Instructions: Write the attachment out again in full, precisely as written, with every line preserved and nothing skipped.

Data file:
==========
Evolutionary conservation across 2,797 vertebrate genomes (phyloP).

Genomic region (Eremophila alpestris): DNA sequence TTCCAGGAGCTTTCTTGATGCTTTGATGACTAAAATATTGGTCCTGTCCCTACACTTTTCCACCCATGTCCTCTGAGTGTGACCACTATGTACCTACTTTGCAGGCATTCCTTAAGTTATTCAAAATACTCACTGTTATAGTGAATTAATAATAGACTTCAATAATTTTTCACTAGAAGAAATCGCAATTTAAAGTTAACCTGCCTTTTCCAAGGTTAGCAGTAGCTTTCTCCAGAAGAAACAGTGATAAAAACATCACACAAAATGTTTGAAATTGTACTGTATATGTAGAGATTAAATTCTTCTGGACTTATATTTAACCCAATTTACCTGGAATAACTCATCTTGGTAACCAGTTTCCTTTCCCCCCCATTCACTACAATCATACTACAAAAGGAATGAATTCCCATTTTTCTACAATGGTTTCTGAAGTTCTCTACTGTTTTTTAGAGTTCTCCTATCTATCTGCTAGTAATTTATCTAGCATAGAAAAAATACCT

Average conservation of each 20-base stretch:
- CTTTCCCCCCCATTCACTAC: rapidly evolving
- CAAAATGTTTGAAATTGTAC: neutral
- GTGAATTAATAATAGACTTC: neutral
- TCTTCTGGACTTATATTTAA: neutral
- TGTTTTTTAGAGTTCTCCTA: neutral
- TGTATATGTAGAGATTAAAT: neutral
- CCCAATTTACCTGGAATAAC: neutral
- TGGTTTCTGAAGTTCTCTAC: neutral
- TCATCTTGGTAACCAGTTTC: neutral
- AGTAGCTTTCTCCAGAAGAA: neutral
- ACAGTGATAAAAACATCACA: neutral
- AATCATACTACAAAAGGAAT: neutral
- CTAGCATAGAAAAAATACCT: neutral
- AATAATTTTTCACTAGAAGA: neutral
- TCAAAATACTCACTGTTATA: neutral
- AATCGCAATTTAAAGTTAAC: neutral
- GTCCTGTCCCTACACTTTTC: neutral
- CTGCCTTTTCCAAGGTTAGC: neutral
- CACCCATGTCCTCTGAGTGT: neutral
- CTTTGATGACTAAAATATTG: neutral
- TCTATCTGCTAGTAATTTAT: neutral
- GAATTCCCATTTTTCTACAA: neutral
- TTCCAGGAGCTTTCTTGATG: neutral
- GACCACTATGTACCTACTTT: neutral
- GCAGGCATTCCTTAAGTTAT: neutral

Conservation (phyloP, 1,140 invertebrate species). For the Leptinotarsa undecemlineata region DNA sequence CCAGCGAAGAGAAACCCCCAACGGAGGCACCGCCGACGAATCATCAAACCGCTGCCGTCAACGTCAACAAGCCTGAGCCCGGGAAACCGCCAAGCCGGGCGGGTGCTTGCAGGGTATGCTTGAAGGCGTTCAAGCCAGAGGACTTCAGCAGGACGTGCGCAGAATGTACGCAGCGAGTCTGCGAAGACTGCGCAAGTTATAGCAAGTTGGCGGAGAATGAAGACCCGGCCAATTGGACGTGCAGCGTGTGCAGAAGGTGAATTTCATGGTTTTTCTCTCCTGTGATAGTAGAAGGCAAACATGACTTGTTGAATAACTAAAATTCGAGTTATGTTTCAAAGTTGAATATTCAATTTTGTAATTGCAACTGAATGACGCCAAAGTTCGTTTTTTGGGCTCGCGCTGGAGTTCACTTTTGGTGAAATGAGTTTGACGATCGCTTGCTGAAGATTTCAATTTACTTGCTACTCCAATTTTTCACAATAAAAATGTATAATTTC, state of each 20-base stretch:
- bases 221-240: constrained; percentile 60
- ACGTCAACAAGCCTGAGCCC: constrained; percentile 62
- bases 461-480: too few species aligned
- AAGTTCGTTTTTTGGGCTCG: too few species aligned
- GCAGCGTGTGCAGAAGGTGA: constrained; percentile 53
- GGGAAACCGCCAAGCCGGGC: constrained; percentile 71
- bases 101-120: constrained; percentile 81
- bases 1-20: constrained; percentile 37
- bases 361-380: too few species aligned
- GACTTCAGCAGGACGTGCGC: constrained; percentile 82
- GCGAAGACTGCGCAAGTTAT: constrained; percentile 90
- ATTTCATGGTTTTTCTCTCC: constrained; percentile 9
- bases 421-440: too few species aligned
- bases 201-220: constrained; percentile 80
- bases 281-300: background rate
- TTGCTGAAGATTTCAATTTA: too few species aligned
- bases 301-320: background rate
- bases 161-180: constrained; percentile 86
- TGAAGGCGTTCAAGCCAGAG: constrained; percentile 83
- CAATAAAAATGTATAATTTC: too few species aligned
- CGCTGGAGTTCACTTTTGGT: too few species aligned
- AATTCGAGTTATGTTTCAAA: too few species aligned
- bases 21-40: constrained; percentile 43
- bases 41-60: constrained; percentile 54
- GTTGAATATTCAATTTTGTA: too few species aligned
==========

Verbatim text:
Evolutionary conservation across 2,797 vertebrate genomes (phyloP).

Genomic region (Eremophila alpestris): DNA sequence TTCCAGGAGCTTTCTTGATGCTTTGATGACTAAAATATTGGTCCTGTCCCTACACTTTTCCACCCATGTCCTCTGAGTGTGACCACTATGTACCTACTTTGCAGGCATTCCTTAAGTTATTCAAAATACTCACTGTTATAGTGAATTAATAATAGACTTCAATAATTTTTCACTAGAAGAAATCGCAATTTAAAGTTAACCTGCCTTTTCCAAGGTTAGCAGTAGCTTTCTCCAGAAGAAACAGTGATAAAAACATCACACAAAATGTTTGAAATTGTACTGTATATGTAGAGATTAAATTCTTCTGGACTTATATTTAACCCAATTTACCTGGAATAACTCATCTTGGTAACCAGTTTCCTTTCCCCCCCATTCACTACAATCATACTACAAAAGGAATGAATTCCCATTTTTCTACAATGGTTTCTGAAGTTCTCTACTGTTTTTTAGAGTTCTCCTATCTATCTGCTAGTAATTTATCTAGCATAGAAAAAATACCT

Average conservation of each 20-base stretch:
- CTTTCCCCCCCATTCACTAC: rapidly evolving
- CAAAATGTTTGAAATTGTAC: neutral
- GTGAATTAATAATAGACTTC: neutral
- TCTTCTGGACTTATATTTAA: neutral
- TGTTTTTTAGAGTTCTCCTA: neutral
- TGTATATGTAGAGATTAAAT: neutral
- CCCAATTTACCTGGAATAAC: neutral
- TGGTTTCTGAAGTTCTCTAC: neutral
- TCATCTTGGTAACCAGTTTC: neutral
- AGTAGCTTTCTCCAGAAGAA: neutral
- ACAGTGATAAAAACATCACA: neutral
- AATCATACTACAAAAGGAAT: neutral
- CTAGCATAGAAAAAATACCT: neutral
- AATAATTTTTCACTAGAAGA: neutral
- TCAAAATACTCACTGTTATA: neutral
- AATCGCAATTTAAAGTTAAC: neutral
- GTCCTGTCCCTACACTTTTC: neutral
- CTGCCTTTTCCAAGGTTAGC: neutral
- CACCCATGTCCTCTGAGTGT: neutral
- CTTTGATGACTAAAATATTG: neutral
- TCTATCTGCTAGTAATTTAT: neutral
- GAATTCCCATTTTTCTACAA: neutral
- TTCCAGGAGCTTTCTTGATG: neutral
- GACCACTATGTACCTACTTT: neutral
- GCAGGCATTCCTTAAGTTAT: neutral

Conservation (phyloP, 1,140 invertebrate species). For the Leptinotarsa undecemlineata region DNA sequence CCAGCGAAGAGAAACCCCCAACGGAGGCACCGCCGACGAATCATCAAACCGCTGCCGTCAACGTCAACAAGCCTGAGCCCGGGAAACCGCCAAGCCGGGCGGGTGCTTGCAGGGTATGCTTGAAGGCGTTCAAGCCAGAGGACTTCAGCAGGACGTGCGCAGAATGTACGCAGCGAGTCTGCGAAGACTGCGCAAGTTATAGCAAGTTGGCGGAGAATGAAGACCCGGCCAATTGGACGTGCAGCGTGTGCAGAAGGTGAATTTCATGGTTTTTCTCTCCTGTGATAGTAGAAGGCAAACATGACTTGTTGAATAACTAAAATTCGAGTTATGTTTCAAAGTTGAATATTCAATTTTGTAATTGCAACTGAATGACGCCAAAGTTCGTTTTTTGGGCTCGCGCTGGAGTTCACTTTTGGTGAAATGAGTTTGACGATCGCTTGCTGAAGATTTCAATTTACTTGCTACTCCAATTTTTCACAATAAAAATGTATAATTTC, state of each 20-base stretch:
- bases 221-240: constrained; percentile 60
- ACGTCAACAAGCCTGAGCCC: constrained; percentile 62
- bases 461-480: too few species aligned
- AAGTTCGTTTTTTGGGCTCG: too few species aligned
- GCAGCGTGTGCAGAAGGTGA: constrained; percentile 53
- GGGAAACCGCCAAGCCGGGC: constrained; percentile 71
- bases 101-120: constrained; percentile 81
- bases 1-20: constrained; percentile 37
- bases 361-380: too few species aligned
- GACTTCAGCAGGACGTGCGC: constrained; percentile 82
- GCGAAGACTGCGCAAGTTAT: constrained; percentile 90
- ATTTCATGGTTTTTCTCTCC: constrained; percentile 9
- bases 421-440: too few species aligned
- bases 201-220: constrained; percentile 80
- bases 281-300: background rate
- TTGCTGAAGATTTCAATTTA: too few species aligned
- bases 301-320: background rate
- bases 161-180: constrained; percentile 86
- TGAAGGCGTTCAAGCCAGAG: constrained; percentile 83
- CAATAAAAATGTATAATTTC: too few species aligned
- CGCTGGAGTTCACTTTTGGT: too few species aligned
- AATTCGAGTTATGTTTCAAA: too few species aligned
- bases 21-40: constrained; percentile 43
- bases 41-60: constrained; percentile 54
- GTTGAATATTCAATTTTGTA: too few species aligned